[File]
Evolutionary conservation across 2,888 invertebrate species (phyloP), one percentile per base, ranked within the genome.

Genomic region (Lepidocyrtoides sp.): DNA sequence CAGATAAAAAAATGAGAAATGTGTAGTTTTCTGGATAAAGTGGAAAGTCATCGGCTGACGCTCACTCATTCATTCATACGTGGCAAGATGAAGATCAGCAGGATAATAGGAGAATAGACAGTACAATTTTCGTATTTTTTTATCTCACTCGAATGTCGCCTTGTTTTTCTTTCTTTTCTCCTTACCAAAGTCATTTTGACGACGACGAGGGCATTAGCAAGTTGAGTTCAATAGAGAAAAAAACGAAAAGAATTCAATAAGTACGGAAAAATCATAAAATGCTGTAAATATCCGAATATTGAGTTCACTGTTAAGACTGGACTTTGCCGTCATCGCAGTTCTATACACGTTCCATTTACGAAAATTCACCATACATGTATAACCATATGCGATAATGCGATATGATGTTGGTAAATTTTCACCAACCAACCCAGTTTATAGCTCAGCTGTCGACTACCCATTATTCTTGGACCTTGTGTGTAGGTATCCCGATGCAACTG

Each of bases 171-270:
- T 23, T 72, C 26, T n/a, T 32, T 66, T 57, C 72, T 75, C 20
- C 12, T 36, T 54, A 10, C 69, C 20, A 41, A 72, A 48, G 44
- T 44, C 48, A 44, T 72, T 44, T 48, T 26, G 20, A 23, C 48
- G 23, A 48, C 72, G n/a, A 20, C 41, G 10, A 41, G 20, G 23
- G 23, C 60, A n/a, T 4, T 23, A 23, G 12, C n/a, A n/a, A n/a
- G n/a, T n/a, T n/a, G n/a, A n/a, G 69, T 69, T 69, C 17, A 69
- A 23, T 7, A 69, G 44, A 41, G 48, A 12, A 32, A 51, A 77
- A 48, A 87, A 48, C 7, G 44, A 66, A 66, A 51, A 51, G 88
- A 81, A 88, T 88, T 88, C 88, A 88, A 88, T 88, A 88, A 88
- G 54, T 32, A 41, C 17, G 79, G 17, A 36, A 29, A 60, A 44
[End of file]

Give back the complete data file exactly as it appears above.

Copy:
Evolutionary conservation across 2,888 invertebrate species (phyloP), one percentile per base, ranked within the genome.

Genomic region (Lepidocyrtoides sp.): DNA sequence CAGATAAAAAAATGAGAAATGTGTAGTTTTCTGGATAAAGTGGAAAGTCATCGGCTGACGCTCACTCATTCATTCATACGTGGCAAGATGAAGATCAGCAGGATAATAGGAGAATAGACAGTACAATTTTCGTATTTTTTTATCTCACTCGAATGTCGCCTTGTTTTTCTTTCTTTTCTCCTTACCAAAGTCATTTTGACGACGACGAGGGCATTAGCAAGTTGAGTTCAATAGAGAAAAAAACGAAAAGAATTCAATAAGTACGGAAAAATCATAAAATGCTGTAAATATCCGAATATTGAGTTCACTGTTAAGACTGGACTTTGCCGTCATCGCAGTTCTATACACGTTCCATTTACGAAAATTCACCATACATGTATAACCATATGCGATAATGCGATATGATGTTGGTAAATTTTCACCAACCAACCCAGTTTATAGCTCAGCTGTCGACTACCCATTATTCTTGGACCTTGTGTGTAGGTATCCCGATGCAACTG

Each of bases 171-270:
- T 23, T 72, C 26, T n/a, T 32, T 66, T 57, C 72, T 75, C 20
- C 12, T 36, T 54, A 10, C 69, C 20, A 41, A 72, A 48, G 44
- T 44, C 48, A 44, T 72, T 44, T 48, T 26, G 20, A 23, C 48
- G 23, A 48, C 72, G n/a, A 20, C 41, G 10, A 41, G 20, G 23
- G 23, C 60, A n/a, T 4, T 23, A 23, G 12, C n/a, A n/a, A n/a
- G n/a, T n/a, T n/a, G n/a, A n/a, G 69, T 69, T 69, C 17, A 69
- A 23, T 7, A 69, G 44, A 41, G 48, A 12, A 32, A 51, A 77
- A 48, A 87, A 48, C 7, G 44, A 66, A 66, A 51, A 51, G 88
- A 81, A 88, T 88, T 88, C 88, A 88, A 88, T 88, A 88, A 88
- G 54, T 32, A 41, C 17, G 79, G 17, A 36, A 29, A 60, A 44